with a change to the first question asked.

Neural networks are even more flexible models that account for interactions and combine
characteristics in a variety of ways. They don’t suffer from sharp splits between possibilities as
decision trees and scorecards sometimes do. They also don’t suffer from structural instability in
the same way as decision trees. However, it is virtually impossible to explain or understand the
score that is produced for a particular applicant using a simple method. It can be difficult to justify
a decision that is made on the basis of a neural network model. A neural network of superior
predictive power is therefore best suited for certain behavioral or collection scoring purposes
where the average accuracy of the prediction is more important than gaining insight into the score
for each particular case.

From sas inc whitepaper

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 Posted by at 10:06 下午

SAS书杂谈(1):两本统计书

 生物统计  SAS书杂谈(1):两本统计书已关闭评论
8月 082010
 

1. Categorical Data Analysis Using the SAS System (2nd edition, SAS Inc., 2000)

作者三位(SDK),在这个领域都是行家,SAS公司的一位负责统计工具研发的总监Maura E. Stokes , 爱荷华大学生物统计系的教授Charles S. Davis(后来他投身工业界)以及北卡大学教堂山分校生物统计系的教授 Gary G. Koch 。用SAS做Categorical Data Analysis,这书是引用最多的一本。国内一本书,刘勤和金丕焕编的《分类数据的统计分析及SAS编程》(复旦大学出版社,2002),能看到本书的影子(美中不足的是,这本书丝毫没有提到SDK)。

我喜欢这本书,还因为它是我读过的SAS BBU(books by users)系列中排版较好的一本。BBU一般由SAS Press或Wiley两家出版社出版,一个印象是,Wiley出的SAS书排版会比SAS Press的质量高。这本书由这两家联合出版。

以前学Categorical Data Analysis,上手就是Logistic回归,做信用评分/数据挖掘需要这个(这本书的后半部分讲这些模型)。现在的工作,需要多的是本书的前半部分,对列联表做的各种检验,这是统计学里相对传统的部分,也是我这样非统计科班出身学统计学时忽略最多的部分。

还有,这本书的数序公式用得恰到好处,简洁又富有启发性,能让一个(只)有基本数学素养的SAS 程序员体会到模型的含义,又不至于淹没在数学符号的汪洋大海之中。

2.Common Statistical Methods for Clinical Research with SAS Examples(2nd edition, SAS Inc., 2002)

作者是SAS最老的一批咨询顾问Glenn A. Walker。现在这书出了第三版,加上了一位合作者,Duke Clinical Research Institute(世界上最大的学院CRO)的一位SAS程序员,Jack Shostak,他也是SAS Programming in the Pharmaceutical Industry的作者。

我没有比较与新版的区别,只说说手头的第二版。跟SDK一样,这本书是用来恶补现在所需要的统计学基础的,给回归只留了两个章节:

Chapter 1 – Introduction & Basics 
Chapter 2 – Topics in Hypothesis Testing 
Chapter 3 – The Data Set TRIAL 
Chapter 4 – The One-Sample t-Test 
Chapter 5 – The Two-Sample t-Test 
Chapter 6 – One-Way ANOVA 
Chapter 7 – Two-Way ANOVA 
Chapter 8 – Repeated Measures Analysis
Chapter 9 – The Crossover Design
Chapter 10 – Linear Regression
Chapter 11 – Analysis of Covariance
Chapter 12 – The Wilcoxon Signed-Rank Test
Chapter 13 – The Wilcoxon Rank-Sum Test 
Chapter 14 – The Kruskal-Wallis Test
Chapter 15 – The Binomial Test
Chapter 16 – The Chi-Square Test
Chapter 17 – Fisher’s Exact Test
Chapter 18 – McNemar’s Test
Chapter 19 – The Cochran-Mantel-Haenszel Test
Chapter 20 – Logistic Regression
Chapter 21 – The Log-Rank Test
Chapter 22 – The Cox Proportional Hazards Model

章节设置,跟Jerrold Zar那册有名的Biostatistical Analysis类似,正好方便SAS程序员备查。这些统计学,在药厂的clinical部门常用。至于模型味更浓的data mining系列,discovery和pharmacovigilance(PV,药物警戒)部门用得多些。

这本书在写作方面没什么特色,好处在于实用、全面,做工具书再好不过。

————————————————————-

作为非统计出身的SAS程序员,经常徜徉于data steps,现在翻翻它的统计部分,又能感受到它背后的另一片广阔天地。浏览一下SAS/STAT 9.2的研发团队,——罗列书名、人名总能激起我的斗志,噫。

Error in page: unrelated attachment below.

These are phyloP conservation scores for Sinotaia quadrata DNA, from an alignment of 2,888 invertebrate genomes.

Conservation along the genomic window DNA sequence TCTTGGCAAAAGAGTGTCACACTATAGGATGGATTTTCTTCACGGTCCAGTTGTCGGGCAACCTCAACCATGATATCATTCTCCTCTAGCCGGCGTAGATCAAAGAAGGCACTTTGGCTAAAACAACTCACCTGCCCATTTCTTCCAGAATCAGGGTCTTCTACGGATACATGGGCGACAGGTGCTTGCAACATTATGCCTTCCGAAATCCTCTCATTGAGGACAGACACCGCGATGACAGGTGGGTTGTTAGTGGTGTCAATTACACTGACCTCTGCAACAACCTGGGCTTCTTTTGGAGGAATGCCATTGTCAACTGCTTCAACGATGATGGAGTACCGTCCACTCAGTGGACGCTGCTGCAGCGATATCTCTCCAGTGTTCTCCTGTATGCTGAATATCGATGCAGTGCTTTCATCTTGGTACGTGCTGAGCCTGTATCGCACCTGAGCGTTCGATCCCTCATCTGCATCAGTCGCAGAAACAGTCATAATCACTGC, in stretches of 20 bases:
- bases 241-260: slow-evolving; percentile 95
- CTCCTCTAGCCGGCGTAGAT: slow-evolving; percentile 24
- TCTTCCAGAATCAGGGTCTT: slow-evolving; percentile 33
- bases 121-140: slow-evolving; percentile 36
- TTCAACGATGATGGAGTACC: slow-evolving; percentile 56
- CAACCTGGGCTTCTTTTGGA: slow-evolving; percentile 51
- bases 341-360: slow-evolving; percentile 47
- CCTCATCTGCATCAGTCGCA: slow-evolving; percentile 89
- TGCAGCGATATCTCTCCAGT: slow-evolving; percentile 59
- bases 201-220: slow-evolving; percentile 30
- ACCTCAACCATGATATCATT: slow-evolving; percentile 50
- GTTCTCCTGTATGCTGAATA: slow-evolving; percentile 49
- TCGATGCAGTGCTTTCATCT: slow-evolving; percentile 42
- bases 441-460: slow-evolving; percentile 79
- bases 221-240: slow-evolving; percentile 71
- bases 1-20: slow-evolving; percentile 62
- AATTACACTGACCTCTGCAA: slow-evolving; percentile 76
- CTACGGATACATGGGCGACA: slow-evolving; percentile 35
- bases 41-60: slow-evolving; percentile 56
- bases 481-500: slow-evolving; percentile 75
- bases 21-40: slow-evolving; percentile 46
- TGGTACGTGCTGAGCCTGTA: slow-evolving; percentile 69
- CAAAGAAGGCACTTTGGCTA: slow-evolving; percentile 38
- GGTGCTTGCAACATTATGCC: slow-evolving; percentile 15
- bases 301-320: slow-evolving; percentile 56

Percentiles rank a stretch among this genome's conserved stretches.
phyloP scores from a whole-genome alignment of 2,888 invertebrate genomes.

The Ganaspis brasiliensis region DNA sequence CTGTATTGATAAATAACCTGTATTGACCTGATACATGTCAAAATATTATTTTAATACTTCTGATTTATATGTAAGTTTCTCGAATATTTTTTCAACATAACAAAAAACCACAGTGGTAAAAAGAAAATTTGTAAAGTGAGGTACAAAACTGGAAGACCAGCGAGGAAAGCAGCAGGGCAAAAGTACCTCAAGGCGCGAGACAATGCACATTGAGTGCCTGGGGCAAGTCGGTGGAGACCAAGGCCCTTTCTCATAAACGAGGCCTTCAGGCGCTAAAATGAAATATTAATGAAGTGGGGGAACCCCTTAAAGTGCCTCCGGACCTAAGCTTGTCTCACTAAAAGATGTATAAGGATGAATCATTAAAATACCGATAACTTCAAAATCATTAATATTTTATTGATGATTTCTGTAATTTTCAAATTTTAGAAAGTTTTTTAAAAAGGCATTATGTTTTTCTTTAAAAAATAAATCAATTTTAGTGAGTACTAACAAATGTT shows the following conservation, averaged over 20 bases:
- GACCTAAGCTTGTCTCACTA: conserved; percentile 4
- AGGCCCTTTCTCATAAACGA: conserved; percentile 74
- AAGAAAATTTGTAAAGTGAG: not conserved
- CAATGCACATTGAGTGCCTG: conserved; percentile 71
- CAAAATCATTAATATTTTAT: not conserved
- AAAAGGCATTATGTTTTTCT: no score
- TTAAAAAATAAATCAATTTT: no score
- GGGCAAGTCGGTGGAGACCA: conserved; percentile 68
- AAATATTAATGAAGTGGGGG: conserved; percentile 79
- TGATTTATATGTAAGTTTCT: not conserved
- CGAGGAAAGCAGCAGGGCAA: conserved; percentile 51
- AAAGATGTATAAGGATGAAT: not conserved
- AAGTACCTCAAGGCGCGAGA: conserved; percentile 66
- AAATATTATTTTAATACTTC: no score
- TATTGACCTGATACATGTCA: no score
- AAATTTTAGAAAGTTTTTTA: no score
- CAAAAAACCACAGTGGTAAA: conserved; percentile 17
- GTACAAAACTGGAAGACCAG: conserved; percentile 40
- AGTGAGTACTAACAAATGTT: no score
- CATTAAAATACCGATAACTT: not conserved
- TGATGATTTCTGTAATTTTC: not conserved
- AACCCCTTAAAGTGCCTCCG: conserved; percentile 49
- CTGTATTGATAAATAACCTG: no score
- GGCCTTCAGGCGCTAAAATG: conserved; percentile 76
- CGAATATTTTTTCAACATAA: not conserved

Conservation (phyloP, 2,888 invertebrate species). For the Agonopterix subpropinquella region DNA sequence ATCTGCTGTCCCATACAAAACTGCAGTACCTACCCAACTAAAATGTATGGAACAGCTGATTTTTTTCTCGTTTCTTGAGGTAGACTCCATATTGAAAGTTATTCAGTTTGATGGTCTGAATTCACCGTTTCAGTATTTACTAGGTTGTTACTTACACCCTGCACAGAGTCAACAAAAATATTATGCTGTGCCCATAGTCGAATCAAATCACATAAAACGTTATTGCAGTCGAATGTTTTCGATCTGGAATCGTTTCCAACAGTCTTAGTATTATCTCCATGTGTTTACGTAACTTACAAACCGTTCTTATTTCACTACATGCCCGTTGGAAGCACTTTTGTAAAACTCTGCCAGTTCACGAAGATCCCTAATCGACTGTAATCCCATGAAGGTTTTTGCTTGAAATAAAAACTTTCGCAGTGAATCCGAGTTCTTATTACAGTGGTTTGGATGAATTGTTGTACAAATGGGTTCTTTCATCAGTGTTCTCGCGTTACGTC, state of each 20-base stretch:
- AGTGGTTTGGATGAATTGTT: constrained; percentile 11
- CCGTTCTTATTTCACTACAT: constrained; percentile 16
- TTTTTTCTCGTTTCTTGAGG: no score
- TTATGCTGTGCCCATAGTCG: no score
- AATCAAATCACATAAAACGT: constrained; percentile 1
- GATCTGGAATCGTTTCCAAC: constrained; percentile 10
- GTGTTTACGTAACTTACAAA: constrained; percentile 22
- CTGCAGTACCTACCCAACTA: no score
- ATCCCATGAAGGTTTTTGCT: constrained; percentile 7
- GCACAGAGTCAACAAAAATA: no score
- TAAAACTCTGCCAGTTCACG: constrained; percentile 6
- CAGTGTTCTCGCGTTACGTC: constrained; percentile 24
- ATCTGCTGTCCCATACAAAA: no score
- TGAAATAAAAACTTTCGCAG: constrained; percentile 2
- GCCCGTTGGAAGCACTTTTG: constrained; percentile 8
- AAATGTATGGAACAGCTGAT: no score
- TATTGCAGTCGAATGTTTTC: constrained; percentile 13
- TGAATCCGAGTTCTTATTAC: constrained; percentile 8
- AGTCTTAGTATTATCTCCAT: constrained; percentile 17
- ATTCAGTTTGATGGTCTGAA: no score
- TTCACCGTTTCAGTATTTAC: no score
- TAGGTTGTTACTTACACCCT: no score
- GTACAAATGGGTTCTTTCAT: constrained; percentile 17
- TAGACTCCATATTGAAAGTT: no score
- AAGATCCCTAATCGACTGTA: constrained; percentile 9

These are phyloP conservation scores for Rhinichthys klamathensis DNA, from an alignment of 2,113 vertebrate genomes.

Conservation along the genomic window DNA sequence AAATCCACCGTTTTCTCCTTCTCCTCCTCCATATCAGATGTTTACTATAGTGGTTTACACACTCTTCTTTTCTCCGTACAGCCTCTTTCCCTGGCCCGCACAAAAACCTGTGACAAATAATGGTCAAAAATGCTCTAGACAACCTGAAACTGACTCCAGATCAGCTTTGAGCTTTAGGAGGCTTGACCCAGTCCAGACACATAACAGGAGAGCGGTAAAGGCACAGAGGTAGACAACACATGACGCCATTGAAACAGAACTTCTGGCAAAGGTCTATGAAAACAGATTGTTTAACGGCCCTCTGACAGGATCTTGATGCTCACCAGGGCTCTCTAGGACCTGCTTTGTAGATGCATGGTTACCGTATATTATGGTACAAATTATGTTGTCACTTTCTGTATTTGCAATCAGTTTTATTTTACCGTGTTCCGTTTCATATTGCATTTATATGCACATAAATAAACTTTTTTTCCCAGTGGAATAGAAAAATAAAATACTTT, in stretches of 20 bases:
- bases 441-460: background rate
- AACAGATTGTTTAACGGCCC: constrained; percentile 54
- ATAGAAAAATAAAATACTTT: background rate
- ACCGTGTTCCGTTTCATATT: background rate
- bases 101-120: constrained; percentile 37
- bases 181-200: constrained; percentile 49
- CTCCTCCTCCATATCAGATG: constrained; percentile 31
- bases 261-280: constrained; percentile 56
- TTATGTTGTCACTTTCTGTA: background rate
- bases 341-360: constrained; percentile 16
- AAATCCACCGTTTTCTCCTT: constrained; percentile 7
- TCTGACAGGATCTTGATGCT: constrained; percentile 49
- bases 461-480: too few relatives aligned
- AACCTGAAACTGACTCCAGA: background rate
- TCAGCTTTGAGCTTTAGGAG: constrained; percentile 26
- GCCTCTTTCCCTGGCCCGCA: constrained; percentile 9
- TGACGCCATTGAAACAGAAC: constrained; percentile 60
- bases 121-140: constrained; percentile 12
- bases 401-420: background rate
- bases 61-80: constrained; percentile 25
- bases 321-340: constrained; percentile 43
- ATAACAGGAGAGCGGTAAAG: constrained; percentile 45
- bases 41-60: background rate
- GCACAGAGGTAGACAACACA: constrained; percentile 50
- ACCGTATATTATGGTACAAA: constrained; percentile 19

基于SAS的支持向量机

 默认分类  基于SAS的支持向量机已关闭评论
8月 082010
 

... /*create the catalog for svm*/
proc dmdb batch data=mylib.bank8dtr dmdbcat=ctr out=dtr;
   var atmct adbdda_ ddatot_ ddadep_ income invest savbal_ atres;
   class acquire(desc);
    run;

/*linear svm*/
proc svm data=dtr dmdbcat=ctr c=1. kernel=linear
testdata=mylib.bank8dte;
   var atmct adbdda_ ddatot_ ddadep_ income invest savbal_ atres;
   target acquire;
run;

proc contents data=temp;run;
proc print data=temp(obs=10);run;


/*linear svm with diffenrent C values*/
proc svm data=dtr dmdbcat=ctr kernel=linear
testdata=mylib.bank8dte testout=temp;
   var atmct adbdda_ ddatot_ ddadep_ income invest savbal_ atres;
   target acquire;
c .01;
run;

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 Posted by at 2:05 上午

怎么让图中曲线看起来更光滑以及相关问题和应用。

 B样条函数, SAS编程绘图, 光滑, 数据预处理, 样条spline  怎么让图中曲线看起来更光滑以及相关问题和应用。已关闭评论
8月 072010
 

有时候我们在做曲线图的时候,得到的点连接图像下面图一样,感觉很毛糙,本来是要反映一种变化趋势的,虽然这是实际的点,由于曲线图多为展示一种趋势,所以这种图看起来很难看。于是我们需要对曲线进行光滑处理。

这里我们将用到一种插值方法,即样品spline插值法。大多数工具软件都提供样品的方式来光滑曲线。其实样条来源于实践,在很久以前进行工艺加工和造船时,为了减少接触阻力,往往要把接触面设计得很光滑,于是就用很有弹性的木条来作为参考(如下图),这样就可以用样条作为参考工具来做出光滑的曲线。 Continue reading »

 Posted by at 12:00 上午
8月 052010
 
If repeats are sweet, then the SAS Education e-Learning Technology team is running on a sugar high that would make Willy Wonka (and my young daughters) envious. Not only did it just earn honors from the Society for Technical Communication’s (STC) international competition for the second consecutive year; it took home the highest accolade possible: an Award of Distinguished Technical Communication, for the multimedia e-course SAS Programming 2: Data Manipulation Techniques.

In the e-learning world, that feat is like chasing an ice cream sundae with chocolate cake and a hearty sampling of sugar-coated Saturday-morning breakfast cereal. It doesn’t get much sweeter. The STC, a membership organization that dedicates itself to advancing the arts and sciences of technical communication, is the largest group of its kind in the world.